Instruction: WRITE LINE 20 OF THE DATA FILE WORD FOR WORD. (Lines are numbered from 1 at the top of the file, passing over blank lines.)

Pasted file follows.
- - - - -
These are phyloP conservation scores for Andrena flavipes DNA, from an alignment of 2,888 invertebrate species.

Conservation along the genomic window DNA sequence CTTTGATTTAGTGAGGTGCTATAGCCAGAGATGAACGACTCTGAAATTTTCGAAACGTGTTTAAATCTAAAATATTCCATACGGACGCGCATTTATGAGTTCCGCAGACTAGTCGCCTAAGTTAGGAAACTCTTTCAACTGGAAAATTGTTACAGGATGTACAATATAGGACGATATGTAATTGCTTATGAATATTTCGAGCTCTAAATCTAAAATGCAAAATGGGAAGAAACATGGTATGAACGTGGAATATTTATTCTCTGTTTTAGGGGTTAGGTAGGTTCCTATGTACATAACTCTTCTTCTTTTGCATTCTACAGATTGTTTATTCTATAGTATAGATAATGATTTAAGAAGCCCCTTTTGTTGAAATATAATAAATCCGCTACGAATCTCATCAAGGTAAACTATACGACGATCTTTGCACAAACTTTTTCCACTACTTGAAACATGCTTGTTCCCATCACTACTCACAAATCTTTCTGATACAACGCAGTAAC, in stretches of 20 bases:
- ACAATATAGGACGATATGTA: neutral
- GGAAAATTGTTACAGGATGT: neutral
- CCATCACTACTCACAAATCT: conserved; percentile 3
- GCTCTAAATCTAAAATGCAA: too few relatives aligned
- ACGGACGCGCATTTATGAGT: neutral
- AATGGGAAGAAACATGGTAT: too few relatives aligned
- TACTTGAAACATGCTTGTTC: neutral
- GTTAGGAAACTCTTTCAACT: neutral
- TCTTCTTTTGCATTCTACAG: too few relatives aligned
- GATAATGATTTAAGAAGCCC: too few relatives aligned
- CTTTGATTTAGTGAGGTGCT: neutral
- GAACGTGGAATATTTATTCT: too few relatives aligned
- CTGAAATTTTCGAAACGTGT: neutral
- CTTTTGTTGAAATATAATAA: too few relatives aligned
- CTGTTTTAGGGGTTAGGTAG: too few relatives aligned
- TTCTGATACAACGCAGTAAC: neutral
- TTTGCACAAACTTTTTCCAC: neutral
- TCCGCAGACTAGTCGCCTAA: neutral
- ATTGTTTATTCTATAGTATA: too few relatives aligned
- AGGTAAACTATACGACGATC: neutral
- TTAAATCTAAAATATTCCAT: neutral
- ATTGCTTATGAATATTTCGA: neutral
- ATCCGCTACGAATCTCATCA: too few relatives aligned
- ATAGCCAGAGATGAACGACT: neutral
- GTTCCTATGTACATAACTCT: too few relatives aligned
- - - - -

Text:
- TCCGCAGACTAGTCGCCTAA: neutral